Neither should the rest of the world hesitate from decisive action against the vermin ISIS. The time for academic research into the causes of radicalization has come and gone. To persist in such activity would be like Nero fiddling while Rome burns. The sooner world leaders, especially those from NATO members, wake up to the urgent need for decisive action the better. It is possible that even Russia might join this alliance of the West as it once did to fight the scourge of Hitler.
The only way to crush the ISIS vermin is with boots, powered by hatred and loathing. Boots on the ground!
THE PIED PIPERS OF CLEVELAND
Rats! They fought the dogs and killed the cats,
And bit the babies in the cradles,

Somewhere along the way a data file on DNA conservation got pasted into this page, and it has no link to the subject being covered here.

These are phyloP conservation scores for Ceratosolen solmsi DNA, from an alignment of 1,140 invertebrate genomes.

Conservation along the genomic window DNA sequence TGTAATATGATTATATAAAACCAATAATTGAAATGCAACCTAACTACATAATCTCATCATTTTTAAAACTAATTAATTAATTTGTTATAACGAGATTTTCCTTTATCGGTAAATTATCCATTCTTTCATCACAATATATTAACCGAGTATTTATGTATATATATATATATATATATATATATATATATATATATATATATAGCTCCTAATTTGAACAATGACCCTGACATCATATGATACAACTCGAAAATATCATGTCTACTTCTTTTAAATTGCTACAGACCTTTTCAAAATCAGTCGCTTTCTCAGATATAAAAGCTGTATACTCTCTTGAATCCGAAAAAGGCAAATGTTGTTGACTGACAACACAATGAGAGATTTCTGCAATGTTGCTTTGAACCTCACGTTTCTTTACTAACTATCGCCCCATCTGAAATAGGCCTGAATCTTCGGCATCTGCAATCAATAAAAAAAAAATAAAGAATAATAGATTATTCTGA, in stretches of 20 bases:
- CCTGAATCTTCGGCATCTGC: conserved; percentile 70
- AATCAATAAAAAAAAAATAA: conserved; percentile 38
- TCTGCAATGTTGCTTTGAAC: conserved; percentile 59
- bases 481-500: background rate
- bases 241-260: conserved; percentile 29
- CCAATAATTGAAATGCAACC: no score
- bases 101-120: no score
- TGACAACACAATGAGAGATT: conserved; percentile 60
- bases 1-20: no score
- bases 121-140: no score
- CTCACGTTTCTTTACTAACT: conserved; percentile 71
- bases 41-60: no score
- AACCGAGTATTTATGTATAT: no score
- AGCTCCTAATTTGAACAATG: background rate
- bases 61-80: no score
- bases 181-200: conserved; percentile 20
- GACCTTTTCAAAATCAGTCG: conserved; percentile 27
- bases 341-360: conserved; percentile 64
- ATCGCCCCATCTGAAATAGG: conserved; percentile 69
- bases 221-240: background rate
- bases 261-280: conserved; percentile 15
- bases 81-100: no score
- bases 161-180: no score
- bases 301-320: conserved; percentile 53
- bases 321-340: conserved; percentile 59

And ate the cheeses out of the vats,
And licked the soup from the cooks’ own ladles,
Split open the kegs of salted sprats,
Made nests inside men’s Sunday hats,
And even spoiled the women’s chats,
By drowning their speaking
With shrieking and squeaking
In fifty different sharps and flats.
—Robert Browning, “The Pied Piper of Hamelin”
Over the past few nights, every time the Cleveland airwaves reverberated to the word HILLARY, I heard the name “Rats”. Hillary, who spawned the end of Khadafi and prepared a cradle for ISIS; Hillary and her clandestine basement e-mail server; Hillary, who dodged fake bullets in Serbia; Hillary who bestowed favors on donors to the Clinton Foundation; Hillary, who helped escalate Bill Clinton’s speaking fees; and, of course, Crooked Hillary, ……..all I heard echoing was RATS.